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Chris Mitchell is an Executive Assistant for the London School of Legal English and Legal English Training UK. He assists tutors to develop informative and challenging language courses for corporate clients such as Abengoa, Deltatre Media, Cisco Systems, McDonalds and BDB Limited, as well as international lawyers from around the world.
If you work as a lawyer in an international environment, your English skills should be of advanced standard. You will need to be able to understand "legalese" and the formal structures used in law, as well as be able to communicate with clients of all backgrounds. In our considerable experience, lawyers are a particularly confident group of people, but you should not neglect your Legal English language skills.
In this article, we look at how you can improve your English and develop even greater confidence in the language.
1. Work on your legal vocabulary
While English language speakers usually use about 800 words in our lexicon, having more words available to you does provide you with greater options. A wider vocabulary can also make stories and conversation much more interesting. Why say that a film was "nice" when you can say it was "an emotional roller-coaster".
Improving your word skills can be done actively through lessons with your tutor, and passively through listening to talk radio and reading books and newspapers. When you come across a word that seems unfamiliar to you, try guessing the meaning from the context. If that is difficult, or you are still not sure, then go to the dictionary. Try and keep a notebook of vocabulary as well.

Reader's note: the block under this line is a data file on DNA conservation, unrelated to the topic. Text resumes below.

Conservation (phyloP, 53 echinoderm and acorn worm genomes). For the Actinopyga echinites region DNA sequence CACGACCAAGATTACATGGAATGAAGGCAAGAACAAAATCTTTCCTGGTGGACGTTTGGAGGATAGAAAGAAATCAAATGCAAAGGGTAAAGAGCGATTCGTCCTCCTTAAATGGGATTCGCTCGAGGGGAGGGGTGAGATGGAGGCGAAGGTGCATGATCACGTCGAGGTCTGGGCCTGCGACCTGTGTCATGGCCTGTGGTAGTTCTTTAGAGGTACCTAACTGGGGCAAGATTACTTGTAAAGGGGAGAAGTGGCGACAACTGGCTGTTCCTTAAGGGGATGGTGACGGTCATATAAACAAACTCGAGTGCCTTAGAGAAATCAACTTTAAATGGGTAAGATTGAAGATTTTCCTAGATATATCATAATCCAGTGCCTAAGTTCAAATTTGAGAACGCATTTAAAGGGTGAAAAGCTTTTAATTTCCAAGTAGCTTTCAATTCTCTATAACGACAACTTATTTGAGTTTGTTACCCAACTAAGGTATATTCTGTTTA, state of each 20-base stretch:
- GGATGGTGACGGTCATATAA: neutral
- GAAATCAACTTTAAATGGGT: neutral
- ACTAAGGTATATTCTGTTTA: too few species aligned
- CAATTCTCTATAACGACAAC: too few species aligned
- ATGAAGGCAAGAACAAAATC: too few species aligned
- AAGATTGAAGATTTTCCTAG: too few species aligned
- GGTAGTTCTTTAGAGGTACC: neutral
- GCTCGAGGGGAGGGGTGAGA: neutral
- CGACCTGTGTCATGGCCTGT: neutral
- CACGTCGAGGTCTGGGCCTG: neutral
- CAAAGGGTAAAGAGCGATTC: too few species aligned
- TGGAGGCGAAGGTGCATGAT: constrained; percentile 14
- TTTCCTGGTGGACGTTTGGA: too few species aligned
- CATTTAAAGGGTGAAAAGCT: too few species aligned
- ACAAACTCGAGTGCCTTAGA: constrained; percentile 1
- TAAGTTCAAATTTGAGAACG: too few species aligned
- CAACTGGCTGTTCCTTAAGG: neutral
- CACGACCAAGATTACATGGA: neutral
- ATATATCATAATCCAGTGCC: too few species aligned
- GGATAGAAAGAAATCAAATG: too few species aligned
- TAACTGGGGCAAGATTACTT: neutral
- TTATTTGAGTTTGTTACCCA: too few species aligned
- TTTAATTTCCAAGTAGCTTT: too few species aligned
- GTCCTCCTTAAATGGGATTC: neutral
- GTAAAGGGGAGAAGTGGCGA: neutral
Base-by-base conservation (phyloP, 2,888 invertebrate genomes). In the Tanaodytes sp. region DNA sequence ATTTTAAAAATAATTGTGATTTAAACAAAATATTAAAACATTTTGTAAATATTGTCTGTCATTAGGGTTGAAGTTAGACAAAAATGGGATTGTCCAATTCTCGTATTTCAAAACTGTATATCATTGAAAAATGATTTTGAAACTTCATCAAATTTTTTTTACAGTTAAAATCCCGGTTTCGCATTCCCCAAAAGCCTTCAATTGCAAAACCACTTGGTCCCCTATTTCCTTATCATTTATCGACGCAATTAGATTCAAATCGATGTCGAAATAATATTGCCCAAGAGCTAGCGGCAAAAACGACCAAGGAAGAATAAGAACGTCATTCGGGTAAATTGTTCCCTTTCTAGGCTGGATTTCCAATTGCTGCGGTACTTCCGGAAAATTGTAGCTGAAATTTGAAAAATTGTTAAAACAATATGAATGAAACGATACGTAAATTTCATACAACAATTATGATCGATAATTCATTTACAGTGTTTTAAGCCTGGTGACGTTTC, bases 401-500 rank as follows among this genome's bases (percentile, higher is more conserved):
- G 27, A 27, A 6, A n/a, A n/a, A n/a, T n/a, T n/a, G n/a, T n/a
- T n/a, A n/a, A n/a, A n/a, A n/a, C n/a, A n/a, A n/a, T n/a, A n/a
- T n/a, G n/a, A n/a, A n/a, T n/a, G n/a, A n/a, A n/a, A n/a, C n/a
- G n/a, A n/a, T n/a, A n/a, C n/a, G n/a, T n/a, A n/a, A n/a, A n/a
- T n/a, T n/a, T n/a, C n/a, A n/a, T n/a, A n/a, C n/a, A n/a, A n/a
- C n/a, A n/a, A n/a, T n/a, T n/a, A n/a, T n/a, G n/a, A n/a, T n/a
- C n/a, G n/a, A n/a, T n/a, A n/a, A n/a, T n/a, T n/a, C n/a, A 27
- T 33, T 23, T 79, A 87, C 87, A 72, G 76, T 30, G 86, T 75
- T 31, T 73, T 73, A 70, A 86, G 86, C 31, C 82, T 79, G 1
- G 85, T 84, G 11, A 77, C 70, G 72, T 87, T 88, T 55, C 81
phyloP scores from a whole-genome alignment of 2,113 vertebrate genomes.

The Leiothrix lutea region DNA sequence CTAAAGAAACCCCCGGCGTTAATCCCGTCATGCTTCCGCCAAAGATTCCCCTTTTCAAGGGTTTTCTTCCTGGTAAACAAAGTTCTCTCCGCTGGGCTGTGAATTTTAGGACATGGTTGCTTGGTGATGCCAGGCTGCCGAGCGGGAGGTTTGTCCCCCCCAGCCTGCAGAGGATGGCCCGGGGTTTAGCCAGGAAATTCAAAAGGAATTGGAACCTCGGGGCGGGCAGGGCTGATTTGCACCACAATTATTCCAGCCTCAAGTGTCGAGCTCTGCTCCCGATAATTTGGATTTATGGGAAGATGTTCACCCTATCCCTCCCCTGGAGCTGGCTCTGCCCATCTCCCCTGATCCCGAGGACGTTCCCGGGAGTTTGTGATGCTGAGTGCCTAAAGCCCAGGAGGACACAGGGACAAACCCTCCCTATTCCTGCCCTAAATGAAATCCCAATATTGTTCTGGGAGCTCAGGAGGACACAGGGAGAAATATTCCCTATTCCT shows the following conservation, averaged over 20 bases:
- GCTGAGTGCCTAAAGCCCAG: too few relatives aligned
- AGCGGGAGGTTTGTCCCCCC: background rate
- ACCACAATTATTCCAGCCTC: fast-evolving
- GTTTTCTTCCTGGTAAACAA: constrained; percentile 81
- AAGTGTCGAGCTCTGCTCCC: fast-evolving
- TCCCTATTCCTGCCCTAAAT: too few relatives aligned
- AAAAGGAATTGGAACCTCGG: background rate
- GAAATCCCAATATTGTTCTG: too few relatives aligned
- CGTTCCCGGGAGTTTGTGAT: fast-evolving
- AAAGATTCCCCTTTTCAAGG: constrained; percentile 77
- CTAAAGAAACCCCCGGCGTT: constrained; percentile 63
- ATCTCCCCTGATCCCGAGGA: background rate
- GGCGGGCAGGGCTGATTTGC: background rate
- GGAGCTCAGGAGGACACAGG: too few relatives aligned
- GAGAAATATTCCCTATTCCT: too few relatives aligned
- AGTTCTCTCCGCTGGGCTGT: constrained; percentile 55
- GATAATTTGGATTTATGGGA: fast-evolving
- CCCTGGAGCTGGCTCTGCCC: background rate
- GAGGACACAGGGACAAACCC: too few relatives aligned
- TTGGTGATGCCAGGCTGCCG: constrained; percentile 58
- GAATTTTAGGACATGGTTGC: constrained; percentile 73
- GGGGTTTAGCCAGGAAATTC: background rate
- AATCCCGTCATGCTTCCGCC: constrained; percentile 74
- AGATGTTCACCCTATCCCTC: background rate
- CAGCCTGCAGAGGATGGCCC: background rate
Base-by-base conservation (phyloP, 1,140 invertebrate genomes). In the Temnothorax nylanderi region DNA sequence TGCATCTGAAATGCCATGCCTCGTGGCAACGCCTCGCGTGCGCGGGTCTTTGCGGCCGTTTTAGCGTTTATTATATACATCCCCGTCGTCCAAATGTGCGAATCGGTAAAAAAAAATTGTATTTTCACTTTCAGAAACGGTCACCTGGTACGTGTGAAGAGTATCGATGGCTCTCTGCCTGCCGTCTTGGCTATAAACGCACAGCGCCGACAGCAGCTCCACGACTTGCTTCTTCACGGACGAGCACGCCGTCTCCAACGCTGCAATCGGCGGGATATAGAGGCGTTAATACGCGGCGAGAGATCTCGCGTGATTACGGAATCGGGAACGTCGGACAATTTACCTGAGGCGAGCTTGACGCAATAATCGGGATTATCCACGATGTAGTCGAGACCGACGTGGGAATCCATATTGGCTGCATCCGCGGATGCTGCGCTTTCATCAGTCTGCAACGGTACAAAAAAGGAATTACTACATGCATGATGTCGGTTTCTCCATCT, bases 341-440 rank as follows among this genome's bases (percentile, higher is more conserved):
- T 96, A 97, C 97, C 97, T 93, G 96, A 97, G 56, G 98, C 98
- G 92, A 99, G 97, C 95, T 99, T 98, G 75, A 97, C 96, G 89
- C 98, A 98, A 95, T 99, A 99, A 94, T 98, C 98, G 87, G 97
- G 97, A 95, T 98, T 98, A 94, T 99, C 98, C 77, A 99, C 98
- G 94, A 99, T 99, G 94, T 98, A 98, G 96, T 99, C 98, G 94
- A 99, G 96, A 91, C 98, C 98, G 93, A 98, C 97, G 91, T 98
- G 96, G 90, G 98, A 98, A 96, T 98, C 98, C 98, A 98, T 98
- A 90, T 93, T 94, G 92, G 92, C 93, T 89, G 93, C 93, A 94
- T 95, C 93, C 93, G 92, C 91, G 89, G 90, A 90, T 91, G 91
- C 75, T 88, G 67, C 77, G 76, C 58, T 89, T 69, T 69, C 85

2. Improve your spelling
We are tired of looking at the websites of international law firms that are filled with spelling errors and poor English. It is frustrating for any English speaker to read through these, because let's face it - if the law firm does not care about its' marketing, then why would it care about clients? So, learn to spell without using spellchecker.
Good spelling gives you credibility and shows that you are the kind of person somebody can do business with. Test yourself regularly with spelling websites and make sure that you recognise any spelling rules that you see.
3. Read more
If you have some spare time on public transport, read a book or a newspaper. Try and avoid free newspapers such as Metro as they are fairly basic, but if you can buy a newspaper or an English-language book, you will enhance your reading skills and improve your vocabulary and spelling at the same time.
4. Improve your grammar
As we mentioned before, poor grammar on websites is extremely confusing, and native English speakers really struggle to understand bad grammar in e-mails too.
Try and understand the various words that make up a sentence (adverbs, adjectives, nouns, verbs) and try using them fluidly. Develop your knowledge of punctuation and understand how passive voice and active voice work.
If you are looking to study English for legal professionals, contact us on 020 3566 0145, by e-mail or by filling out the form on this page.